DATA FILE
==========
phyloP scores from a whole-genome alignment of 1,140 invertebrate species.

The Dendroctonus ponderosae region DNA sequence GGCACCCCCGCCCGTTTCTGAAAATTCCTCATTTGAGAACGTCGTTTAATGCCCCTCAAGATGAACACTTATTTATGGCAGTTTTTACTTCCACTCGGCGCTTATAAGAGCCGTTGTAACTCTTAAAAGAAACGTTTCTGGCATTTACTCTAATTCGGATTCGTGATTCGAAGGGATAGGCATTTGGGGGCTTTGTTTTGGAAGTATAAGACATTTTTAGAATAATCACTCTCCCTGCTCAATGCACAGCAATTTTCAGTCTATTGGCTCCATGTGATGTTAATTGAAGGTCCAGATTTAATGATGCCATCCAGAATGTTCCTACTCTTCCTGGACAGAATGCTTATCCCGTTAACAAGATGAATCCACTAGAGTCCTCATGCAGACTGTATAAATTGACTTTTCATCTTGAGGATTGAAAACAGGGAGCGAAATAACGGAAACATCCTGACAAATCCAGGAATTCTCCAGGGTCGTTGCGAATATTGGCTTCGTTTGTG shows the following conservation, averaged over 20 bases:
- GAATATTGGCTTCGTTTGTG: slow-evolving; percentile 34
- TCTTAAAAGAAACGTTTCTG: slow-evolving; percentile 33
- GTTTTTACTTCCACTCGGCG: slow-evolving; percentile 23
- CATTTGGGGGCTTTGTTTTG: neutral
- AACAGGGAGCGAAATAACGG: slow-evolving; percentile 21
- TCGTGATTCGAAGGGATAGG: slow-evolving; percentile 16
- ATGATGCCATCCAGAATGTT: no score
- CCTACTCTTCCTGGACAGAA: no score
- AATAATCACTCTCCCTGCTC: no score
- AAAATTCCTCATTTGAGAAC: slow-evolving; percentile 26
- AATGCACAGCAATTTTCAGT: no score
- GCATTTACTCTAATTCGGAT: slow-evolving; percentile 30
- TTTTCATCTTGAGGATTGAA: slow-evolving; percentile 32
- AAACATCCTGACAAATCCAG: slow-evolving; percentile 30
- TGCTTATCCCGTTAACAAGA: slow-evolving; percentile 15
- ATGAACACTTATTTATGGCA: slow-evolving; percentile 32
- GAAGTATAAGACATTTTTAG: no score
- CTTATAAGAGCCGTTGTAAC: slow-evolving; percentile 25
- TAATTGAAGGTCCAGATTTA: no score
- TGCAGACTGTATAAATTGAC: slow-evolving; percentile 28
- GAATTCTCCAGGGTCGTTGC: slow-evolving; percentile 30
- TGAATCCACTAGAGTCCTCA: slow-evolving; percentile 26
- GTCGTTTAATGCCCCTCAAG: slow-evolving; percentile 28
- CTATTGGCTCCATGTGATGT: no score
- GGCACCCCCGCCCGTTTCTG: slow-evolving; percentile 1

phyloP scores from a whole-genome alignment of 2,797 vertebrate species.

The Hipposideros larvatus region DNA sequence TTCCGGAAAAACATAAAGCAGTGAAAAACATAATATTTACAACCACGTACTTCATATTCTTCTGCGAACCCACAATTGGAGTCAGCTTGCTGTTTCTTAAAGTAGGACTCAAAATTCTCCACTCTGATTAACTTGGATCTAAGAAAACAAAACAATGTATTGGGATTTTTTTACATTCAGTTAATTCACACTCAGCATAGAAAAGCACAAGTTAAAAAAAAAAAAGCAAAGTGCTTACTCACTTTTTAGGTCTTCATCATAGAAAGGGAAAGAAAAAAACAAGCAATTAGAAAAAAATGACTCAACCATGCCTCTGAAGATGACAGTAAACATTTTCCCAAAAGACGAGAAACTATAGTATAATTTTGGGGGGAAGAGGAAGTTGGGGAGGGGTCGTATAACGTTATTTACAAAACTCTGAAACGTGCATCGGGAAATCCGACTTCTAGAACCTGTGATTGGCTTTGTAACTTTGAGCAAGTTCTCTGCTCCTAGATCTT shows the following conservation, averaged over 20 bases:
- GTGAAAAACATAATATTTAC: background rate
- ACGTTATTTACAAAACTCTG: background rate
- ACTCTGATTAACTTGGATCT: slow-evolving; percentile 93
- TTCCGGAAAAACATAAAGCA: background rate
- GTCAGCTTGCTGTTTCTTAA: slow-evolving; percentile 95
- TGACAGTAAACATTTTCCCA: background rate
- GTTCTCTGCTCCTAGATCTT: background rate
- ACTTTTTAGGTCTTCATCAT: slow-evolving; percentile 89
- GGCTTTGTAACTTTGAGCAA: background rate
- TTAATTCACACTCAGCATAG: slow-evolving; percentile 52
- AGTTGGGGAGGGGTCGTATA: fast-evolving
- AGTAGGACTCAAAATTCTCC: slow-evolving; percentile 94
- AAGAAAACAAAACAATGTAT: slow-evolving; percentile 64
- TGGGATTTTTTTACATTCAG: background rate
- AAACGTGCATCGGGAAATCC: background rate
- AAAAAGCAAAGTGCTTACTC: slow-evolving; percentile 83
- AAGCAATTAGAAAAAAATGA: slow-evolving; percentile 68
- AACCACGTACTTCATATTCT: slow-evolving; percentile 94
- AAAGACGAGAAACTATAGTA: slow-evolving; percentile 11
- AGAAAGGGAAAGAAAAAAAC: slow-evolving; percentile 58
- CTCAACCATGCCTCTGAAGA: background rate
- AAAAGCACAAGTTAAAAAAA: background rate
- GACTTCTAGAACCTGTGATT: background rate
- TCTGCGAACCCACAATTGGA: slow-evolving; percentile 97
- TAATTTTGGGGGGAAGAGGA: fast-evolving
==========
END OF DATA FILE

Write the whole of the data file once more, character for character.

phyloP scores from a whole-genome alignment of 1,140 invertebrate species.

The Dendroctonus ponderosae region DNA sequence GGCACCCCCGCCCGTTTCTGAAAATTCCTCATTTGAGAACGTCGTTTAATGCCCCTCAAGATGAACACTTATTTATGGCAGTTTTTACTTCCACTCGGCGCTTATAAGAGCCGTTGTAACTCTTAAAAGAAACGTTTCTGGCATTTACTCTAATTCGGATTCGTGATTCGAAGGGATAGGCATTTGGGGGCTTTGTTTTGGAAGTATAAGACATTTTTAGAATAATCACTCTCCCTGCTCAATGCACAGCAATTTTCAGTCTATTGGCTCCATGTGATGTTAATTGAAGGTCCAGATTTAATGATGCCATCCAGAATGTTCCTACTCTTCCTGGACAGAATGCTTATCCCGTTAACAAGATGAATCCACTAGAGTCCTCATGCAGACTGTATAAATTGACTTTTCATCTTGAGGATTGAAAACAGGGAGCGAAATAACGGAAACATCCTGACAAATCCAGGAATTCTCCAGGGTCGTTGCGAATATTGGCTTCGTTTGTG shows the following conservation, averaged over 20 bases:
- GAATATTGGCTTCGTTTGTG: slow-evolving; percentile 34
- TCTTAAAAGAAACGTTTCTG: slow-evolving; percentile 33
- GTTTTTACTTCCACTCGGCG: slow-evolving; percentile 23
- CATTTGGGGGCTTTGTTTTG: neutral
- AACAGGGAGCGAAATAACGG: slow-evolving; percentile 21
- TCGTGATTCGAAGGGATAGG: slow-evolving; percentile 16
- ATGATGCCATCCAGAATGTT: no score
- CCTACTCTTCCTGGACAGAA: no score
- AATAATCACTCTCCCTGCTC: no score
- AAAATTCCTCATTTGAGAAC: slow-evolving; percentile 26
- AATGCACAGCAATTTTCAGT: no score
- GCATTTACTCTAATTCGGAT: slow-evolving; percentile 30
- TTTTCATCTTGAGGATTGAA: slow-evolving; percentile 32
- AAACATCCTGACAAATCCAG: slow-evolving; percentile 30
- TGCTTATCCCGTTAACAAGA: slow-evolving; percentile 15
- ATGAACACTTATTTATGGCA: slow-evolving; percentile 32
- GAAGTATAAGACATTTTTAG: no score
- CTTATAAGAGCCGTTGTAAC: slow-evolving; percentile 25
- TAATTGAAGGTCCAGATTTA: no score
- TGCAGACTGTATAAATTGAC: slow-evolving; percentile 28
- GAATTCTCCAGGGTCGTTGC: slow-evolving; percentile 30
- TGAATCCACTAGAGTCCTCA: slow-evolving; percentile 26
- GTCGTTTAATGCCCCTCAAG: slow-evolving; percentile 28
- CTATTGGCTCCATGTGATGT: no score
- GGCACCCCCGCCCGTTTCTG: slow-evolving; percentile 1

phyloP scores from a whole-genome alignment of 2,797 vertebrate species.

The Hipposideros larvatus region DNA sequence TTCCGGAAAAACATAAAGCAGTGAAAAACATAATATTTACAACCACGTACTTCATATTCTTCTGCGAACCCACAATTGGAGTCAGCTTGCTGTTTCTTAAAGTAGGACTCAAAATTCTCCACTCTGATTAACTTGGATCTAAGAAAACAAAACAATGTATTGGGATTTTTTTACATTCAGTTAATTCACACTCAGCATAGAAAAGCACAAGTTAAAAAAAAAAAAGCAAAGTGCTTACTCACTTTTTAGGTCTTCATCATAGAAAGGGAAAGAAAAAAACAAGCAATTAGAAAAAAATGACTCAACCATGCCTCTGAAGATGACAGTAAACATTTTCCCAAAAGACGAGAAACTATAGTATAATTTTGGGGGGAAGAGGAAGTTGGGGAGGGGTCGTATAACGTTATTTACAAAACTCTGAAACGTGCATCGGGAAATCCGACTTCTAGAACCTGTGATTGGCTTTGTAACTTTGAGCAAGTTCTCTGCTCCTAGATCTT shows the following conservation, averaged over 20 bases:
- GTGAAAAACATAATATTTAC: background rate
- ACGTTATTTACAAAACTCTG: background rate
- ACTCTGATTAACTTGGATCT: slow-evolving; percentile 93
- TTCCGGAAAAACATAAAGCA: background rate
- GTCAGCTTGCTGTTTCTTAA: slow-evolving; percentile 95
- TGACAGTAAACATTTTCCCA: background rate
- GTTCTCTGCTCCTAGATCTT: background rate
- ACTTTTTAGGTCTTCATCAT: slow-evolving; percentile 89
- GGCTTTGTAACTTTGAGCAA: background rate
- TTAATTCACACTCAGCATAG: slow-evolving; percentile 52
- AGTTGGGGAGGGGTCGTATA: fast-evolving
- AGTAGGACTCAAAATTCTCC: slow-evolving; percentile 94
- AAGAAAACAAAACAATGTAT: slow-evolving; percentile 64
- TGGGATTTTTTTACATTCAG: background rate
- AAACGTGCATCGGGAAATCC: background rate
- AAAAAGCAAAGTGCTTACTC: slow-evolving; percentile 83
- AAGCAATTAGAAAAAAATGA: slow-evolving; percentile 68
- AACCACGTACTTCATATTCT: slow-evolving; percentile 94
- AAAGACGAGAAACTATAGTA: slow-evolving; percentile 11
- AGAAAGGGAAAGAAAAAAAC: slow-evolving; percentile 58
- CTCAACCATGCCTCTGAAGA: background rate
- AAAAGCACAAGTTAAAAAAA: background rate
- GACTTCTAGAACCTGTGATT: background rate
- TCTGCGAACCCACAATTGGA: slow-evolving; percentile 97
- TAATTTTGGGGGGAAGAGGA: fast-evolving